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HDR, Panoramas and Tone Mapping Merging several different exposures into a single image

HDR vs. Layer masks

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  #11  
Old 12-12-2008, 02:21 PM
_ck _ck is offline
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Re: HDR vs. Layer masks

Excellent comments everyone, thanks for the education.
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  #12  
Old 01-13-2009, 01:13 AM
Volvo Volvo is offline
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Re: HDR vs. Layer masks

I think HDR is just another extension of creativety to Photography..Some results look good whilst others look awfull. Each has their own taste ey??..
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  #13  
Old 02-15-2009, 10:00 AM
Mike Savad Mike Savad is offline
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Re: HDR vs. Layer masks

Quote:
Originally Posted by _ck View Post
I think I'm unclear as to the science of HDR, but how is HDR different to simply overlaying three layers - each containing a different exposure of one scene - and applying layer masks in such a way that different areas of the photo reveal varying combinations of each of these layers ? e.g. reveal more of the overexposed layer for shadowy areas and more of the underexposed area for the highly lit areas...
each looks different in the end. done in photomatix, tiny details, shadows, texture, color, are all enhanced. layer masks you have to do it by hand, and the effects are a bit more plain looking. sometimes though you have to do it that way, since photomatix tends to noisafy the image when you don't have enough shadow information.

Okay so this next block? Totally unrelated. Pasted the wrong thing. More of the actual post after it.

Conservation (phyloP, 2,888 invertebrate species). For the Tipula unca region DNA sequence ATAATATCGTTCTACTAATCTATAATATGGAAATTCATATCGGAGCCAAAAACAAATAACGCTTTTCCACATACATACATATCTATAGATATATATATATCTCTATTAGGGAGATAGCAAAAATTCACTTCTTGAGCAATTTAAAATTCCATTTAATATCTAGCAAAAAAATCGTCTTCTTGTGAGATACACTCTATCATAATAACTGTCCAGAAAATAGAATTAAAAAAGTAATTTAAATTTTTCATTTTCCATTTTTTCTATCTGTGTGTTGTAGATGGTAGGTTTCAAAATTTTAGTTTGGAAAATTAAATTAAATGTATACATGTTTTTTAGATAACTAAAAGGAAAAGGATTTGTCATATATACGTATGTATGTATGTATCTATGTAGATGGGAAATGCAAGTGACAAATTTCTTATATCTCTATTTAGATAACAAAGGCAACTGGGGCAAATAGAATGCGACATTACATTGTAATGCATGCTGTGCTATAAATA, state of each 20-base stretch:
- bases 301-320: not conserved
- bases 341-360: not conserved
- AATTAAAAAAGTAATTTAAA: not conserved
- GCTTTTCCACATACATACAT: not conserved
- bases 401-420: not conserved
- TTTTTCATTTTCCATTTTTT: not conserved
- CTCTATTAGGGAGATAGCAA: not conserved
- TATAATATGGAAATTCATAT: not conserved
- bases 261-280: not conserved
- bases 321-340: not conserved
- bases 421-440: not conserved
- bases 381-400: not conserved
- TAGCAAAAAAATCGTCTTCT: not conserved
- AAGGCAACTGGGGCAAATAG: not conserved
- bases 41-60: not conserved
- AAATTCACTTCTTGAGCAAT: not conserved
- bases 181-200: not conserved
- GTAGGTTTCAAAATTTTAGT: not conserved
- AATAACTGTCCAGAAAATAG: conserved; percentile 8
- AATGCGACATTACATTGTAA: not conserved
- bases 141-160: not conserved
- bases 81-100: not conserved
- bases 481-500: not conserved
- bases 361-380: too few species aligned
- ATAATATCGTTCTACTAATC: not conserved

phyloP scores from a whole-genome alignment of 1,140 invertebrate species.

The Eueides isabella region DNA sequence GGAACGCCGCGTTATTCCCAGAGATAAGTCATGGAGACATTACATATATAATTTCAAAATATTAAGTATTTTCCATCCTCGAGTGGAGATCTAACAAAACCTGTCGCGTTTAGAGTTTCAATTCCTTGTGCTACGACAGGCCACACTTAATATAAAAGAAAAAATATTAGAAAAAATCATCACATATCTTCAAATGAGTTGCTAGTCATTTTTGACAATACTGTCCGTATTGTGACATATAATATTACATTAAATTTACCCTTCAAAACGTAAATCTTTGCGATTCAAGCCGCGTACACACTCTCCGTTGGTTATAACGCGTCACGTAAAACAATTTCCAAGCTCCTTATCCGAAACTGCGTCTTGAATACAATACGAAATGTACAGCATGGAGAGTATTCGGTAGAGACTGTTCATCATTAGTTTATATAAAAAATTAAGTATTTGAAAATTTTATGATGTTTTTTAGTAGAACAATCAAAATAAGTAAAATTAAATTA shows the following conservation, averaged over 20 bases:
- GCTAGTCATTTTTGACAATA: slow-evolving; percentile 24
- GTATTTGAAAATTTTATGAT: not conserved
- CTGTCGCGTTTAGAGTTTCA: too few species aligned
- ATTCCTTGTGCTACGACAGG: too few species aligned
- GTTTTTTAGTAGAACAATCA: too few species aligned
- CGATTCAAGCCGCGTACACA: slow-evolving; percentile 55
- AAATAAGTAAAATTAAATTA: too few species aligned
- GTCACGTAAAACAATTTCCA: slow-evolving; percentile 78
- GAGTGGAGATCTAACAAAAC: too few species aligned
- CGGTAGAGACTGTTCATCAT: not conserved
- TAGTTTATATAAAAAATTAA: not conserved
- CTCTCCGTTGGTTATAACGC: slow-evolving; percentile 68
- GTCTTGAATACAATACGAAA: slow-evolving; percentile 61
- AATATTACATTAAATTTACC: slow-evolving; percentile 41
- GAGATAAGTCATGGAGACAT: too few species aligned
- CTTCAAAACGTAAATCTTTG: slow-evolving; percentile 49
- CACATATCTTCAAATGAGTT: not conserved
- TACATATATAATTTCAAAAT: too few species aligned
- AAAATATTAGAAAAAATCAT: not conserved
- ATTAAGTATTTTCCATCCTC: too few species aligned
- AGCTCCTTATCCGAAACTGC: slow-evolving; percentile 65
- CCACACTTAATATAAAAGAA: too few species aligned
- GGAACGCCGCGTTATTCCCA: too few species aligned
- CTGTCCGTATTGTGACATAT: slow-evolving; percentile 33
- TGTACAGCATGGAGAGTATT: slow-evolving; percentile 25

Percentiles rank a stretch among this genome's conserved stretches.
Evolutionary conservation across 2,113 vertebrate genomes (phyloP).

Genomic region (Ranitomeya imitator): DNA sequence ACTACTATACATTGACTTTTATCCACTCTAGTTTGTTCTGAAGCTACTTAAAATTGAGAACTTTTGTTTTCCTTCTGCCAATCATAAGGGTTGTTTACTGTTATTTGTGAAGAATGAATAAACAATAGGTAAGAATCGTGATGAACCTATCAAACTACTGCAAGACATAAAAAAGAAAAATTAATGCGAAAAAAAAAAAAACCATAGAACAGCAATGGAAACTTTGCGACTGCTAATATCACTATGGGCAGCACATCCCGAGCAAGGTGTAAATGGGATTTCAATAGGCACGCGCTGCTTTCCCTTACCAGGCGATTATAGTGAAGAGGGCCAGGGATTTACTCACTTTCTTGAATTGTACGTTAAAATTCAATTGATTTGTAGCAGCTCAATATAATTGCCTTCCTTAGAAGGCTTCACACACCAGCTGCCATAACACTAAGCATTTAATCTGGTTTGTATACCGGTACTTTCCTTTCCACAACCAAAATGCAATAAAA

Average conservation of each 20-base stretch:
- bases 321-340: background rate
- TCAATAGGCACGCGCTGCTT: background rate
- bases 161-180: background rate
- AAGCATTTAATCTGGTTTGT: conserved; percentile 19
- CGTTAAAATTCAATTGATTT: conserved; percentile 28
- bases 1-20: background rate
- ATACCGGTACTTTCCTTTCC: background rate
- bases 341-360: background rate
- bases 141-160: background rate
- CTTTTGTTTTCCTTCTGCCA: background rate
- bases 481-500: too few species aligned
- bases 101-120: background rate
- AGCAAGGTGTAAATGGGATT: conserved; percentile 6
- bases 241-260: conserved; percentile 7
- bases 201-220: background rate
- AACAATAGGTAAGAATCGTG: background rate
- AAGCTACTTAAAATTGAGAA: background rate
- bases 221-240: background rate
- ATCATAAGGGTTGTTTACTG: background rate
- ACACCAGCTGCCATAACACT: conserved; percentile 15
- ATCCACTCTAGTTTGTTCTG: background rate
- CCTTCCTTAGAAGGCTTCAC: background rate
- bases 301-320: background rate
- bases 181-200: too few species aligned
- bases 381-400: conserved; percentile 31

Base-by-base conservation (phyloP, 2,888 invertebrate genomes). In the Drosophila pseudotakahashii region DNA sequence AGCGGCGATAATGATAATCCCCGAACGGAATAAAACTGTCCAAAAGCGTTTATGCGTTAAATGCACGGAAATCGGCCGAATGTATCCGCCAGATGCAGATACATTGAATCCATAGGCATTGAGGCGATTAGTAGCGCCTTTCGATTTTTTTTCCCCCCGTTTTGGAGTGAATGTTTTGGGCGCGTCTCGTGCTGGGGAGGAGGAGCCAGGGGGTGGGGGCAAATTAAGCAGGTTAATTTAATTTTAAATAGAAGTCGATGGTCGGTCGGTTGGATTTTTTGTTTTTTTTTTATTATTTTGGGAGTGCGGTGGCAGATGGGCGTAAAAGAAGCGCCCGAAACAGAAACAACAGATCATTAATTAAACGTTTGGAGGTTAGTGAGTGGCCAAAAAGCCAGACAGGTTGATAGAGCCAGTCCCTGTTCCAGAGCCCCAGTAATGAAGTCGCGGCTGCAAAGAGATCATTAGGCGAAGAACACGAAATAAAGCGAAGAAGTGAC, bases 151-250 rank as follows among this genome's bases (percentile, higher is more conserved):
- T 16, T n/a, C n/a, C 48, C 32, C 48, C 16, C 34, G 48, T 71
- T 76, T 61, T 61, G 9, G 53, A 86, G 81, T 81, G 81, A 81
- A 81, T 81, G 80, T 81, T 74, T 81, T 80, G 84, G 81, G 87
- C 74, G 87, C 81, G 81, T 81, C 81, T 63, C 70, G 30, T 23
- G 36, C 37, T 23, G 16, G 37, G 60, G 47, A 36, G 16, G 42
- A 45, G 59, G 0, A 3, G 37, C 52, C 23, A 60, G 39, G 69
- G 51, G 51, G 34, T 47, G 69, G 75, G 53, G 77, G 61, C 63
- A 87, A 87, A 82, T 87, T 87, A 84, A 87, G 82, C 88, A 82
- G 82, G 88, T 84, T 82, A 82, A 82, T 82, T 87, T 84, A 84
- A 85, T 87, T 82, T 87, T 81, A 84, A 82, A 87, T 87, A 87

i personally find i overdo the image when using masks.

---Mike Savad
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  #14  
Old 07-28-2011, 05:40 PM
Alan_P Alan_P is offline
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Re: HDR vs. Layer masks

HDR is very different than masking. The eye is very sensitive to edges and is not very sensitive to gradients. The HDR compression alogorithms will try to keep the edge relationship strong by adding gradients between the edges. This type of tone mapping can take two areas of equal brightness and render them as very unequal brightness. This is the key to HDR.

The algorithms are propriatary so the details are not known. There are often unwanted effects (i.e. HDR messes up skin color) that will need to be fixed in Photoshop.

There are sliders in the HDR software which are used to alter the compressed image. One of these is local contrast (structure). This brings out details and is often the one used to produce the "HDR effect". Some people use the HDR software on jpeg images. They are using local contrast to produce an artistic effect. A jpeg image is already tone mapped and the HDR software is not needed.

Multiple exposed images processed with then intent of producing realistic images do produce realistic results. Multiple and single images processed with HDR software with the intent of producing exagerated local contrast images for artistic purposes do that.


Alan
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